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      The Development of Stimulus and Response Interference Control in Midchildhood

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          Abstract

          Interference control, the ability to overcome distraction from irrelevant information, undergoes considerable improvement during childhood, yet the mechanisms driving these changes remain unclear. The present study investigated the relative influence of interference at the level of the stimulus or the response. Seven-, 10-, and 20-year-olds completed a flanker paradigm in which stimulus and response interference was experimentally manipulated. The influence of stimulus interference decreased from 7 to 10 years, whereas there was no difference in response interference across age groups. The findings demonstrate that a range of processes contribute to the development of interference control and may influence performance to a greater or lesser extent depending on the task requirements and the age of the child.

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          Most cited references 70

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          Effects of noise letters upon the identification of a target letter in a nonsearch task

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            Half a century of research on the Stroop effect: an integrative review.

             Colin MacLeod (1991)
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              A gradient of childhood self-control predicts health, wealth, and public safety.

              Policy-makers are considering large-scale programs aimed at self-control to improve citizens' health and wealth and reduce crime. Experimental and economic studies suggest such programs could reap benefits. Yet, is self-control important for the health, wealth, and public safety of the population? Following a cohort of 1,000 children from birth to the age of 32 y, we show that childhood self-control predicts physical health, substance dependence, personal finances, and criminal offending outcomes, following a gradient of self-control. Effects of children's self-control could be disentangled from their intelligence and social class as well as from mistakes they made as adolescents. In another cohort of 500 sibling-pairs, the sibling with lower self-control had poorer outcomes, despite shared family background. Interventions addressing self-control might reduce a panoply of societal costs, save taxpayers money, and promote prosperity.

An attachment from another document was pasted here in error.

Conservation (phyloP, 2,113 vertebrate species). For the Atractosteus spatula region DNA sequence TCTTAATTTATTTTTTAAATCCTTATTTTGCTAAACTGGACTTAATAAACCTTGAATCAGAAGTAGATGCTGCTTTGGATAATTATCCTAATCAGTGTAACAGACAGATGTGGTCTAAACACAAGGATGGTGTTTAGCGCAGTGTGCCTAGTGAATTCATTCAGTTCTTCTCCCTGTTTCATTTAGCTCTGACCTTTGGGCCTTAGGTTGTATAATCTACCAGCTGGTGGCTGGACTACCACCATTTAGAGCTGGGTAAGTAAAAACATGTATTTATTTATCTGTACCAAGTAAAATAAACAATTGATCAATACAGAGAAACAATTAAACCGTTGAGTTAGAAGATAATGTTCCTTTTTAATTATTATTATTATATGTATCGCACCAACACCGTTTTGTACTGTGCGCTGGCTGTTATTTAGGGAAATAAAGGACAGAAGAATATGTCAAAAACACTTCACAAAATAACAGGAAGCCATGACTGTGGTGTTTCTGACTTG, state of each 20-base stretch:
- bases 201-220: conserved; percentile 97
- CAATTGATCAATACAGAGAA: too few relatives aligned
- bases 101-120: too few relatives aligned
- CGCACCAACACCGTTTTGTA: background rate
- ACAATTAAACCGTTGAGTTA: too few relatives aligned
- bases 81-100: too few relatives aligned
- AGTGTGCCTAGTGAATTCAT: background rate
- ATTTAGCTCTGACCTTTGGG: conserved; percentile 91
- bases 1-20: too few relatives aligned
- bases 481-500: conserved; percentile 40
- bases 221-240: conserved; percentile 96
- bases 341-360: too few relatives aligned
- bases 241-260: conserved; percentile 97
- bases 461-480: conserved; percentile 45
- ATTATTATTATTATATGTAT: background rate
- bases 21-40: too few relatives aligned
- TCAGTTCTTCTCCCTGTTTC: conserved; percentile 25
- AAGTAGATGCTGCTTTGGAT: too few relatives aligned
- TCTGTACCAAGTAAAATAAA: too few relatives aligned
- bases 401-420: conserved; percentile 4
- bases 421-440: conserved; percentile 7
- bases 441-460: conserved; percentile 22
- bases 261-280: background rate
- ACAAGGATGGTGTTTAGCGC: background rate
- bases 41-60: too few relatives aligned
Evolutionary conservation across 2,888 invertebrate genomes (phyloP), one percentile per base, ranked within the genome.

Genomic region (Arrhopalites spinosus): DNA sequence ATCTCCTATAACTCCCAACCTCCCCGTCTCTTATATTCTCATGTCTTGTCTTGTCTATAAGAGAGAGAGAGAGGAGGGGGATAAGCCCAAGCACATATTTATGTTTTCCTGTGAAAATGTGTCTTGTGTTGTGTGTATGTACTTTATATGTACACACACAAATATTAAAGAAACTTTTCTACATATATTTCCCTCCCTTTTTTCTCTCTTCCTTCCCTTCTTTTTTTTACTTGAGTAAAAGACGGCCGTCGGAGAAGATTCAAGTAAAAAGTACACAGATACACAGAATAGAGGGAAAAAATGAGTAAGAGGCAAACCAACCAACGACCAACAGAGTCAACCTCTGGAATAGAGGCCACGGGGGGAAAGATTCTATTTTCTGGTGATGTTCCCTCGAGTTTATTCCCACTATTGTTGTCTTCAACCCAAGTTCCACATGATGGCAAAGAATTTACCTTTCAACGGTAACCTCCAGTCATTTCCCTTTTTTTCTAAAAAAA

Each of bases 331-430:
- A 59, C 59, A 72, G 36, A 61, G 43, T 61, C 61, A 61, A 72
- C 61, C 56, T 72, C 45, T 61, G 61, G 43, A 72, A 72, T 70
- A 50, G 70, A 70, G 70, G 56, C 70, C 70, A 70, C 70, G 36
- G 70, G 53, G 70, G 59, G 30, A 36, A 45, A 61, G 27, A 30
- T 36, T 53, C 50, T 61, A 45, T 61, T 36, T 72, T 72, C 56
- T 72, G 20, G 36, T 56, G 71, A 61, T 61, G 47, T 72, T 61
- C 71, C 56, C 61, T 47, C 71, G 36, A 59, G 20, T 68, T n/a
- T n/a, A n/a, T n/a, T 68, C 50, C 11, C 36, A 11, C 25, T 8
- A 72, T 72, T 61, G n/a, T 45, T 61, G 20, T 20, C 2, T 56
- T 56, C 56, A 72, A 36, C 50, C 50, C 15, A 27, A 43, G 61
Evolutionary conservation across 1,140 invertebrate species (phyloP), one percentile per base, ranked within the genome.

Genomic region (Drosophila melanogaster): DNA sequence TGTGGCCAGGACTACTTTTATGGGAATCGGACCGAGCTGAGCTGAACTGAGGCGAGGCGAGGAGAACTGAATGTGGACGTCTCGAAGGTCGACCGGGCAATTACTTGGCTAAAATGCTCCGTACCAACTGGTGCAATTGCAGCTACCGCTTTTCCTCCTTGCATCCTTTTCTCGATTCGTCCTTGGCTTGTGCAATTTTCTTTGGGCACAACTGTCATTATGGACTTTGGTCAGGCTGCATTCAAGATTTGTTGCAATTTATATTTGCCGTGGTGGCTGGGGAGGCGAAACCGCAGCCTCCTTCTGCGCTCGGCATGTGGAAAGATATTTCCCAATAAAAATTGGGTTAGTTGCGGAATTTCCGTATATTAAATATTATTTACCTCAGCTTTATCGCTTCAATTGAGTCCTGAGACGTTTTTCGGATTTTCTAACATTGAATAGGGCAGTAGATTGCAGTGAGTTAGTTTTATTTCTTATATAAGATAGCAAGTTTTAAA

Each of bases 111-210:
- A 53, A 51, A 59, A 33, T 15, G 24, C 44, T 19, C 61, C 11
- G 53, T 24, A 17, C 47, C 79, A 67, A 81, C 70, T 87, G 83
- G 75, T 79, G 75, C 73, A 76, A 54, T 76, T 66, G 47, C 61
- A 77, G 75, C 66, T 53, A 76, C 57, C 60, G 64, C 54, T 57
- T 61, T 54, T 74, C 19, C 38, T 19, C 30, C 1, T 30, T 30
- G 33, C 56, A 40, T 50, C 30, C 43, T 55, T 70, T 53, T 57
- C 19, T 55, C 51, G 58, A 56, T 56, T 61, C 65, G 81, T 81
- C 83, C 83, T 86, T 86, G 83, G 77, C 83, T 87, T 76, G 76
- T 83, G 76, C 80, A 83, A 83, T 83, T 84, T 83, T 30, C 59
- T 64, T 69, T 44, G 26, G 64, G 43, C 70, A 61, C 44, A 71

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                Author and article information

                Affiliations
                [1 ]University of Nottingham
                Author notes
                [* ]Correspondence concerning this article should be addressed to Lucy Cragg, School of Psychology, University of Nottingham, University Park, Nottingham, NG7 2RD, United Kingdom lucy.cragg@ 123456nottingham.ac.uk
                Contributors
                Role: Editor
                Role: Incoming Editor
                Journal
                Dev Psychol
                Dev Psychol
                Developmental Psychology
                American Psychological Association
                0012-1649
                1939-0599
                23 November 2015
                February 2016
                : 52
                : 2
                : 242-252
                dev_52_2_242 2015-53032-001
                10.1037/dev0000074
                4725334
                26595353
                © 2015 The Author(s)

                This article has been published under the terms of the Creative Commons Attribution License ( http://creativecommons.org/licenses/by/3.0/), which permits unrestricted use, distribution, and reproduction in any medium, provided the original author and source are credited. Copyright for this article is retained by the author(s). Author(s) grant(s) the American Psychological Association the exclusive right to publish the article and identify itself as the original publisher.

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